3. I’m not saying that the cops should have any right to confiscate firearms absent violation of law, just because the parents are concerned or don’t like guns.

                      But try to seriously place yourself in one of those officers shoes. You go to interview the kid, based on the parents suspicions that he’s posted odd stuff on youtube. You visit the kid (we’ve seen his videos) he seems a bit awkward and a bit spoiled, but rather effeminate and harmless. Punchable even. But you execute a quick search based on warrant. You discover three handguns, two identical, and 400 rounds of ammo. The guns all check out as legally owned, but it seems a bit out of place. This doesn’t seem like your typical gun owner. You get back to the station and pull up the youtube channel that alerted his parents’ concern. Now all these dots are starting to look awry. Instead of calling the parents and saying “hey, just a normal kid” you call and say “he’s not violating any laws, there’s nothing we can do, but you should really come up and visit him, maybe cut the money off. He owns three guns and it seems a bit out of place for someone like him, especially the kind of guns.”

                      The parents take action and stop coddling the little shit. Demand the car back. Cut off the funds in exchange for inpatient treatment, turning over the guns, etc. All of a sudden, things unfold vastly differently because the officer saw the guns and realized it was out of place, and told the kids dad.

                  4. Maybe his friggin family should have had him locked up since they knew he was about to snap……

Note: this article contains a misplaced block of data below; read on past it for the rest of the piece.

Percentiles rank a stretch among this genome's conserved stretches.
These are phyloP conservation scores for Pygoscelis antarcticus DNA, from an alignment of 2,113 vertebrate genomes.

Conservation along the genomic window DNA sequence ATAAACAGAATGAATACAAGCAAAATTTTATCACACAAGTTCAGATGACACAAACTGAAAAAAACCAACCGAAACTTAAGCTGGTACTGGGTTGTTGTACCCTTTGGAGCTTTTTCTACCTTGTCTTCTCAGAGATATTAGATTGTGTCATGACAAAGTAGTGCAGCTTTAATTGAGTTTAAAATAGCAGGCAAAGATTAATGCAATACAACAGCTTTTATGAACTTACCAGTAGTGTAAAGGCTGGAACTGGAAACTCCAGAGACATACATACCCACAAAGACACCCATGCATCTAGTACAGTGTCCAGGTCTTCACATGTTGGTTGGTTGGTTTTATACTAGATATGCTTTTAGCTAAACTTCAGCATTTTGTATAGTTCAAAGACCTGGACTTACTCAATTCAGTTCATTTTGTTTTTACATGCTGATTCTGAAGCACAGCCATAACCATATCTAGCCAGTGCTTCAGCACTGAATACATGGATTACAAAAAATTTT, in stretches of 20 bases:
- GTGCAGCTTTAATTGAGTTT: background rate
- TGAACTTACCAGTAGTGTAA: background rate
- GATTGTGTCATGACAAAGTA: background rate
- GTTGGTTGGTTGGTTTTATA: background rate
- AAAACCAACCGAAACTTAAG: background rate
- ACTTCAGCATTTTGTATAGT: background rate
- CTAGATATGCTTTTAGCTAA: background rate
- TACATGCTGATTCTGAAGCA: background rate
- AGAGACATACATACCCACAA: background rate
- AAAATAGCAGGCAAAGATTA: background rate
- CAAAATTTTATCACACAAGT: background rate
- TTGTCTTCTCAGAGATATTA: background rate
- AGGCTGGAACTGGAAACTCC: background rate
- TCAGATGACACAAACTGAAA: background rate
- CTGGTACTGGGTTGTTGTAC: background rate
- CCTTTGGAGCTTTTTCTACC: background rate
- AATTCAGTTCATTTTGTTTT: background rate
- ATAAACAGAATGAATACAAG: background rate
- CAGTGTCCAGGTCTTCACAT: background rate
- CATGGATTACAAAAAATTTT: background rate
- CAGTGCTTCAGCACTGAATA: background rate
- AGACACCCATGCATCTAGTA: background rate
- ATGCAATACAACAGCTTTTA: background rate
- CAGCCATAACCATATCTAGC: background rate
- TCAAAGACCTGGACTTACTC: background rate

Why the hell do you think it needs to be the “cops” that do the locking up?

                    What part of you are responsible for you and you’re own don’t you understand.

        2. A derpetologist, eh? So you must be here to study Tony?

          1. Do derpetologists need licenses?

      2. And that’s the fact of it.

  5. Opinion troll, ah, poll – do you want the story about the Israeli President and his Palestinian counterpart accepting the Pope’s invitation to pray at the Vatican, or the Connecticut legislature sending a bill to the governor to ban chocolate milk in public schools?

    1. Chocolate milk, ’cause it’s ganksta…

      1. So it’s unanimous! Chocolate milk it is:

        http://www.nbcphiladelphia.com…..27741.html

        1. “What concerns me is that if chocolate milk is not one of the available options, then I believe students will decrease consumption of milk overall,” Burt said.”

          Nostradamus here predicts increased waste, the direct result of restricting choice to the unwanted alternative, when scrying into his crystal ball… And cooler heads prevail, for now..

          1. Chocolate milk, really? We’re kinda pampering our kids, aren’t we? What ever happened to the good old days when the hot lunch program was a pack of Lucky Strikes and a cup of coffee?